How to write a cover letter
Don’t overlook the importance of a cover letter. It is your virtual introduction.
With most potential employers, your cover letter is your first impression. It is the first thing an employer sees, especially in this age of online applications. Because your cover letter is doing the talking for you, it is important to make the best use of it. After all, a good cover letter and resume is what will get you to the next phase: an interview.
What does a good cover letter do?
- Explains what position you are seeking.
- Outlines why you are qualified for the position.
- Demonstrates your written communication skills.
- Motivates the employer to read your resume.
- Gives you the edge on another candidate with similar skills.
- Provides more context than your resume can. For example, if you have a gap in employment (perhaps you were laid off or taking time to care for your family) then a cover letter gives you an opportunity to explain. However, only do this if it feels necessary or appropriate.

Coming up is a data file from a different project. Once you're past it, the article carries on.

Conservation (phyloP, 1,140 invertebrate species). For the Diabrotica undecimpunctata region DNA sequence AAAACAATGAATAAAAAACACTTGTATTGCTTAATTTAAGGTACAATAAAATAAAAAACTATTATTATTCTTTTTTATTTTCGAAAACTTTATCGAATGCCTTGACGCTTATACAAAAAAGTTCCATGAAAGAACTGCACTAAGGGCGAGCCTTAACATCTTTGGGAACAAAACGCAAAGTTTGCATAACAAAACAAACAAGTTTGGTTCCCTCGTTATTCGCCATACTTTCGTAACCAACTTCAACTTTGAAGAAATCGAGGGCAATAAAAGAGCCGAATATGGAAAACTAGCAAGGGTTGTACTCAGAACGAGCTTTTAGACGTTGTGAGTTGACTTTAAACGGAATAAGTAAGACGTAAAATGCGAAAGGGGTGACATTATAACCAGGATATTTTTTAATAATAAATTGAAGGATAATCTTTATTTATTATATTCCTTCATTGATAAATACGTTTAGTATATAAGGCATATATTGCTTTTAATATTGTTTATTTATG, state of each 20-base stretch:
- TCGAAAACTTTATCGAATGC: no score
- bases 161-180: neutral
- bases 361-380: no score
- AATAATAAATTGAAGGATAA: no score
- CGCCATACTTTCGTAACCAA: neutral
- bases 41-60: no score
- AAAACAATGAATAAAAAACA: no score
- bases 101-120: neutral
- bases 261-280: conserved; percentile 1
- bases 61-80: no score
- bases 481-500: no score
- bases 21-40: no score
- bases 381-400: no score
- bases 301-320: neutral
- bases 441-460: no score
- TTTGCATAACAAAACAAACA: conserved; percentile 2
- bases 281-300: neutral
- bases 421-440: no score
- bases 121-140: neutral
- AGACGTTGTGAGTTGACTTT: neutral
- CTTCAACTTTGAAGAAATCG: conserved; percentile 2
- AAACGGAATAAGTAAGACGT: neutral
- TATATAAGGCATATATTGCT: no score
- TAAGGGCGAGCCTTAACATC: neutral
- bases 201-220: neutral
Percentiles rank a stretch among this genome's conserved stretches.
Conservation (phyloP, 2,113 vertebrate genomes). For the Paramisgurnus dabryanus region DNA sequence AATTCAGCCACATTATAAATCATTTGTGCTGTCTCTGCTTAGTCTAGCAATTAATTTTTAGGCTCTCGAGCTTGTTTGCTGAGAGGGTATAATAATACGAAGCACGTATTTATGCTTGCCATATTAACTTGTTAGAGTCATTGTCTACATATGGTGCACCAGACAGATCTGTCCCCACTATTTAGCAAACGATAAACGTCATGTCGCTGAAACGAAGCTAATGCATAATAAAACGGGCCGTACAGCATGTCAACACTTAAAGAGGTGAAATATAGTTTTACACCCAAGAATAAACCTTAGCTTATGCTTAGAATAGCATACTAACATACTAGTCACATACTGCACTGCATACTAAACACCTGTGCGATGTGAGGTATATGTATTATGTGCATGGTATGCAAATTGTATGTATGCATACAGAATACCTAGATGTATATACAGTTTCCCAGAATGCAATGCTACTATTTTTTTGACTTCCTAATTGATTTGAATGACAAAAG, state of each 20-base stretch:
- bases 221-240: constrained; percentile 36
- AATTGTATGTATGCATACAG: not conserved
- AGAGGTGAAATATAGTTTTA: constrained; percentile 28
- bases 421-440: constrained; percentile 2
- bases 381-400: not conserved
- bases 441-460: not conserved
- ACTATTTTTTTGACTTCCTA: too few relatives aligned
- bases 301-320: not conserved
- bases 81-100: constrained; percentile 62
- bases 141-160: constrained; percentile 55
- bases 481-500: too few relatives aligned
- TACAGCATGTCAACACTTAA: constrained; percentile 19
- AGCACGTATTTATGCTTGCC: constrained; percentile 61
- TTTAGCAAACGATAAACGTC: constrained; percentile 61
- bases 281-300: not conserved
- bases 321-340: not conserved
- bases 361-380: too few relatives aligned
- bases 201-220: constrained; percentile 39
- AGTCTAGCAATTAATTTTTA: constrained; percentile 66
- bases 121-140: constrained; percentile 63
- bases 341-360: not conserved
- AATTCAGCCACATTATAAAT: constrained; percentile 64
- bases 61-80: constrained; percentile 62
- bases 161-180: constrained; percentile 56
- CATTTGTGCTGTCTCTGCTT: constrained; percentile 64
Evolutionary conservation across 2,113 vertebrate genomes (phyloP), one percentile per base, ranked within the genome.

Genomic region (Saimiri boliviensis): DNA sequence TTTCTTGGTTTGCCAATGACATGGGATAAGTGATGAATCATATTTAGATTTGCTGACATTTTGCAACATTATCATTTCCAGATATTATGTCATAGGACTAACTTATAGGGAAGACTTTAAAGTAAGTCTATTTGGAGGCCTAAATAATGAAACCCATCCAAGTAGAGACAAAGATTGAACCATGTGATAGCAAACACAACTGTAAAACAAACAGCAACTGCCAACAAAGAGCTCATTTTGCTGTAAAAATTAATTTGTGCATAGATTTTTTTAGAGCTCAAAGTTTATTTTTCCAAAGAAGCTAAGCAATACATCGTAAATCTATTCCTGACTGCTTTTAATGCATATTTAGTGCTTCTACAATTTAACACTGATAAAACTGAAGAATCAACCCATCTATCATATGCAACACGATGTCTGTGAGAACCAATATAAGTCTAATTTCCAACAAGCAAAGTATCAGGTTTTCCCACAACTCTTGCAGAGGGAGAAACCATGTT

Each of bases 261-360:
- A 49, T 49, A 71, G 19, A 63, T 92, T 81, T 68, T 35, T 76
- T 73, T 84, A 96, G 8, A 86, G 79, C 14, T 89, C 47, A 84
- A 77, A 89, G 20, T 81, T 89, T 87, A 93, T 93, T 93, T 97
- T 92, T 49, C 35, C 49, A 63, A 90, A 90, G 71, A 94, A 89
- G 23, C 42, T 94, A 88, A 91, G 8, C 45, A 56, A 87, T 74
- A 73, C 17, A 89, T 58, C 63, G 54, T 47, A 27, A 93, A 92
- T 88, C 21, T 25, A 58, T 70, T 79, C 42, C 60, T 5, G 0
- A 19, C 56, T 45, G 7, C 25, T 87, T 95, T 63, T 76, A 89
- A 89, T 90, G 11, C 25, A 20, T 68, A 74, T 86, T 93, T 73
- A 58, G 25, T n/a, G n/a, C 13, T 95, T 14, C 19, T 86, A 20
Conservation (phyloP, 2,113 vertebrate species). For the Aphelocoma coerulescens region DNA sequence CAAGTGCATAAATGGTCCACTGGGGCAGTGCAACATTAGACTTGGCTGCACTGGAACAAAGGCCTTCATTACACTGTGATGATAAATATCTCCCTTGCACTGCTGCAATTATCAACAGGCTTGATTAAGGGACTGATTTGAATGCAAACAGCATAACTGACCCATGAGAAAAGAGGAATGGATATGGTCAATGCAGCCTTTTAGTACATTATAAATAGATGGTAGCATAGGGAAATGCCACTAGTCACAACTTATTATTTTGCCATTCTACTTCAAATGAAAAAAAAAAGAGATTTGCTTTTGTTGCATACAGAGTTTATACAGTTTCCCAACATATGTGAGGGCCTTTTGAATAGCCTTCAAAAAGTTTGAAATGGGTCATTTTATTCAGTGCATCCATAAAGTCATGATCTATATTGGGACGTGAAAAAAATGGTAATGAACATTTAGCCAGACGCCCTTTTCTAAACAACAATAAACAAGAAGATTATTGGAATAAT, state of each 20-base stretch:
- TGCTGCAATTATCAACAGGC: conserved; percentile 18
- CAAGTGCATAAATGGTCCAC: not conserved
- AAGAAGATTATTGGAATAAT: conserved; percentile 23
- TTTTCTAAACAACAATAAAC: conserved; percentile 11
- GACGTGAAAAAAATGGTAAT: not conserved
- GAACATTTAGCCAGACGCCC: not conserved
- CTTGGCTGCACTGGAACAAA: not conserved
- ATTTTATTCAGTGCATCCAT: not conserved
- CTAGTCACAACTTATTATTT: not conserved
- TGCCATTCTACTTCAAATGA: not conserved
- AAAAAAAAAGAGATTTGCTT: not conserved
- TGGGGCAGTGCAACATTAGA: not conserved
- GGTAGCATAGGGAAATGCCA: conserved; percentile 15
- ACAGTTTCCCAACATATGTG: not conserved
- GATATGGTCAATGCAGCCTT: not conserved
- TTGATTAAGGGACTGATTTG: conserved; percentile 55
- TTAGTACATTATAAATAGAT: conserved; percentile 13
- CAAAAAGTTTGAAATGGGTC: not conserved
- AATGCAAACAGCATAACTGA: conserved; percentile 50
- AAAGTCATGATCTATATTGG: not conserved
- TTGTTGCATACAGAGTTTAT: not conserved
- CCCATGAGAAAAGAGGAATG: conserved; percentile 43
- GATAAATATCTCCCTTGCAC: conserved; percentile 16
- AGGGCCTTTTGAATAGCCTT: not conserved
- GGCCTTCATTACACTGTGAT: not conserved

- Includes a referral if you have one (if someone within the company told you about the job then you may like to mention that).
- Uses bullet points to outline key wins or relevant metrics you want to highlight.
- Closes with a call to action.
- Thanks the potential employer for the opportunity.
What to avoid in a cover letter:
- Not explaining key details like what job you are seeking and why you are a worthy candidate. Be specific. Generic cover letters that are getting sent to everyone are instantly recognisable and will probably land you in the rejection pile.
- Drawing attention to the skills you do not have. Focus on where you are a match, and on highlighting what you can offer.
- Using the word “I” too much.
- Making sloppy mistakes like misspelling the company name.
- Using unprofessional language.
- Making negative comments (e.g. about a past job).
- Poor grammar or poor formatting.
- Lack of effort by making your letter too short (e.g. one paragraph).
- Writing more than one page – that would be too long.
- Including personal information (e.g. about your family).
- Questions about salary, benefits, etc. Save those questions for face-to-face, when you are further along in the process.
Not all job postings will ask for a cover letter. Research estimates that half of job applicants do not include one. If you write one then you are already ahead of half the job-seeking population. Where one is not required, it demonstrates that you are willing to go the extra mile. This is a sought after attribute in an employee.
We hope by now you are convinced of the importance of a good cover letter. You may like to write one free form, using our tips, or you can use our free cover letter template.
written by alison starratt